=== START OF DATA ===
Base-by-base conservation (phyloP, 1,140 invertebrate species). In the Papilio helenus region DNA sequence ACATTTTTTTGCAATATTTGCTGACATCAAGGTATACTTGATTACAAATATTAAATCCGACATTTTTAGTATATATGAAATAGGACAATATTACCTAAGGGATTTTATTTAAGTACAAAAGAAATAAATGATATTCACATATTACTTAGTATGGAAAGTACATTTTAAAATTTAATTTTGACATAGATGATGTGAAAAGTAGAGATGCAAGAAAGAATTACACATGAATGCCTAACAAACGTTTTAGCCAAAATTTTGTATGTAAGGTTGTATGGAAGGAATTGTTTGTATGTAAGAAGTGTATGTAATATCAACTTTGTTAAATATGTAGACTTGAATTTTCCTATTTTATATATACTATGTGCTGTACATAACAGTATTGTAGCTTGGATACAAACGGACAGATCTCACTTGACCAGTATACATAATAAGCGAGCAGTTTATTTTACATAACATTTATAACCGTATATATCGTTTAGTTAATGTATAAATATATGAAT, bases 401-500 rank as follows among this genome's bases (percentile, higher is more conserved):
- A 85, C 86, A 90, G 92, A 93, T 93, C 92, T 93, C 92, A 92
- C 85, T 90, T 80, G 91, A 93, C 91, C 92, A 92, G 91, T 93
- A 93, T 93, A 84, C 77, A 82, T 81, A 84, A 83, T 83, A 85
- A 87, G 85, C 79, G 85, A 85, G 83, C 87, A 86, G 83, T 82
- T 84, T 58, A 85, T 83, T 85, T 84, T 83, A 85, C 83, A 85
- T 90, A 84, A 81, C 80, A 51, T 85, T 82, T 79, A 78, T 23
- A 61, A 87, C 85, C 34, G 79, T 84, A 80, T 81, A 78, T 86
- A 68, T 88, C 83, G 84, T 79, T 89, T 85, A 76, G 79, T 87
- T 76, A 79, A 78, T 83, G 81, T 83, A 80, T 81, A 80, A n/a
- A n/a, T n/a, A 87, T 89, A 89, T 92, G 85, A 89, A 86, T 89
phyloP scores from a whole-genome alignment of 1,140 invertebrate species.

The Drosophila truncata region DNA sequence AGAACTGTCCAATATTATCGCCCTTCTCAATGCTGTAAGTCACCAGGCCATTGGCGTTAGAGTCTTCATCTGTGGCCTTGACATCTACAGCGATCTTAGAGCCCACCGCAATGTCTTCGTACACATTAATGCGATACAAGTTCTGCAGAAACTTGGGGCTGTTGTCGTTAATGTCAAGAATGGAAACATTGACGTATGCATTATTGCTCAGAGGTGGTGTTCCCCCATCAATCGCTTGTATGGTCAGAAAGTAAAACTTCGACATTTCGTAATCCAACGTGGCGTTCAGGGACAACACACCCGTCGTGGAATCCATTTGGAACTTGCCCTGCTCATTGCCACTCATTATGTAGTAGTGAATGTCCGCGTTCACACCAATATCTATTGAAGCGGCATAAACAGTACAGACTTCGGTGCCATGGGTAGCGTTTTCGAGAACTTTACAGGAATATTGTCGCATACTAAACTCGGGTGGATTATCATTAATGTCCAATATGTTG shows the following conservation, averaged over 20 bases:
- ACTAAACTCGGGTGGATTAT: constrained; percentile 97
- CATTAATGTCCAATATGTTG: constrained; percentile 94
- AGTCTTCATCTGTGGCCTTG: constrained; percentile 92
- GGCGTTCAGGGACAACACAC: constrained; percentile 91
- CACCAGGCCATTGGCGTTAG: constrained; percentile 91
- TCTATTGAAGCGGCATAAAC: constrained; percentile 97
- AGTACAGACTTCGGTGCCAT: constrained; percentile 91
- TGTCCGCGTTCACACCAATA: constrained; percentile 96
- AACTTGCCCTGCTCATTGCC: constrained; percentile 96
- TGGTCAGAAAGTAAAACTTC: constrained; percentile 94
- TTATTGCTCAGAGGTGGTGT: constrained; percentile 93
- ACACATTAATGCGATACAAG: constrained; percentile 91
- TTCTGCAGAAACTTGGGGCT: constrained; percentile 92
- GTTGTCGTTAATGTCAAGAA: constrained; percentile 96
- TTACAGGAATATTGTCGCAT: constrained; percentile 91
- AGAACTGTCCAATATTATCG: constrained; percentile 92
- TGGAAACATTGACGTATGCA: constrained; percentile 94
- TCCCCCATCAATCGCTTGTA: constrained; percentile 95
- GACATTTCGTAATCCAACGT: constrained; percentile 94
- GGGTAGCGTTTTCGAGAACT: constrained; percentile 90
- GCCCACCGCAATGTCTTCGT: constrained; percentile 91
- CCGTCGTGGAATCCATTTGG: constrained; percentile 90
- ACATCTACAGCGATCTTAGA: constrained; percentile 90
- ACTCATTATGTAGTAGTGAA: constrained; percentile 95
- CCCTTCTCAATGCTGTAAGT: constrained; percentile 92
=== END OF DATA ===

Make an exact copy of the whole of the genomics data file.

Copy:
Base-by-base conservation (phyloP, 1,140 invertebrate species). In the Papilio helenus region DNA sequence ACATTTTTTTGCAATATTTGCTGACATCAAGGTATACTTGATTACAAATATTAAATCCGACATTTTTAGTATATATGAAATAGGACAATATTACCTAAGGGATTTTATTTAAGTACAAAAGAAATAAATGATATTCACATATTACTTAGTATGGAAAGTACATTTTAAAATTTAATTTTGACATAGATGATGTGAAAAGTAGAGATGCAAGAAAGAATTACACATGAATGCCTAACAAACGTTTTAGCCAAAATTTTGTATGTAAGGTTGTATGGAAGGAATTGTTTGTATGTAAGAAGTGTATGTAATATCAACTTTGTTAAATATGTAGACTTGAATTTTCCTATTTTATATATACTATGTGCTGTACATAACAGTATTGTAGCTTGGATACAAACGGACAGATCTCACTTGACCAGTATACATAATAAGCGAGCAGTTTATTTTACATAACATTTATAACCGTATATATCGTTTAGTTAATGTATAAATATATGAAT, bases 401-500 rank as follows among this genome's bases (percentile, higher is more conserved):
- A 85, C 86, A 90, G 92, A 93, T 93, C 92, T 93, C 92, A 92
- C 85, T 90, T 80, G 91, A 93, C 91, C 92, A 92, G 91, T 93
- A 93, T 93, A 84, C 77, A 82, T 81, A 84, A 83, T 83, A 85
- A 87, G 85, C 79, G 85, A 85, G 83, C 87, A 86, G 83, T 82
- T 84, T 58, A 85, T 83, T 85, T 84, T 83, A 85, C 83, A 85
- T 90, A 84, A 81, C 80, A 51, T 85, T 82, T 79, A 78, T 23
- A 61, A 87, C 85, C 34, G 79, T 84, A 80, T 81, A 78, T 86
- A 68, T 88, C 83, G 84, T 79, T 89, T 85, A 76, G 79, T 87
- T 76, A 79, A 78, T 83, G 81, T 83, A 80, T 81, A 80, A n/a
- A n/a, T n/a, A 87, T 89, A 89, T 92, G 85, A 89, A 86, T 89
phyloP scores from a whole-genome alignment of 1,140 invertebrate species.

The Drosophila truncata region DNA sequence AGAACTGTCCAATATTATCGCCCTTCTCAATGCTGTAAGTCACCAGGCCATTGGCGTTAGAGTCTTCATCTGTGGCCTTGACATCTACAGCGATCTTAGAGCCCACCGCAATGTCTTCGTACACATTAATGCGATACAAGTTCTGCAGAAACTTGGGGCTGTTGTCGTTAATGTCAAGAATGGAAACATTGACGTATGCATTATTGCTCAGAGGTGGTGTTCCCCCATCAATCGCTTGTATGGTCAGAAAGTAAAACTTCGACATTTCGTAATCCAACGTGGCGTTCAGGGACAACACACCCGTCGTGGAATCCATTTGGAACTTGCCCTGCTCATTGCCACTCATTATGTAGTAGTGAATGTCCGCGTTCACACCAATATCTATTGAAGCGGCATAAACAGTACAGACTTCGGTGCCATGGGTAGCGTTTTCGAGAACTTTACAGGAATATTGTCGCATACTAAACTCGGGTGGATTATCATTAATGTCCAATATGTTG shows the following conservation, averaged over 20 bases:
- ACTAAACTCGGGTGGATTAT: constrained; percentile 97
- CATTAATGTCCAATATGTTG: constrained; percentile 94
- AGTCTTCATCTGTGGCCTTG: constrained; percentile 92
- GGCGTTCAGGGACAACACAC: constrained; percentile 91
- CACCAGGCCATTGGCGTTAG: constrained; percentile 91
- TCTATTGAAGCGGCATAAAC: constrained; percentile 97
- AGTACAGACTTCGGTGCCAT: constrained; percentile 91
- TGTCCGCGTTCACACCAATA: constrained; percentile 96
- AACTTGCCCTGCTCATTGCC: constrained; percentile 96
- TGGTCAGAAAGTAAAACTTC: constrained; percentile 94
- TTATTGCTCAGAGGTGGTGT: constrained; percentile 93
- ACACATTAATGCGATACAAG: constrained; percentile 91
- TTCTGCAGAAACTTGGGGCT: constrained; percentile 92
- GTTGTCGTTAATGTCAAGAA: constrained; percentile 96
- TTACAGGAATATTGTCGCAT: constrained; percentile 91
- AGAACTGTCCAATATTATCG: constrained; percentile 92
- TGGAAACATTGACGTATGCA: constrained; percentile 94
- TCCCCCATCAATCGCTTGTA: constrained; percentile 95
- GACATTTCGTAATCCAACGT: constrained; percentile 94
- GGGTAGCGTTTTCGAGAACT: constrained; percentile 90
- GCCCACCGCAATGTCTTCGT: constrained; percentile 91
- CCGTCGTGGAATCCATTTGG: constrained; percentile 90
- ACATCTACAGCGATCTTAGA: constrained; percentile 90
- ACTCATTATGTAGTAGTGAA: constrained; percentile 95
- CCCTTCTCAATGCTGTAAGT: constrained; percentile 92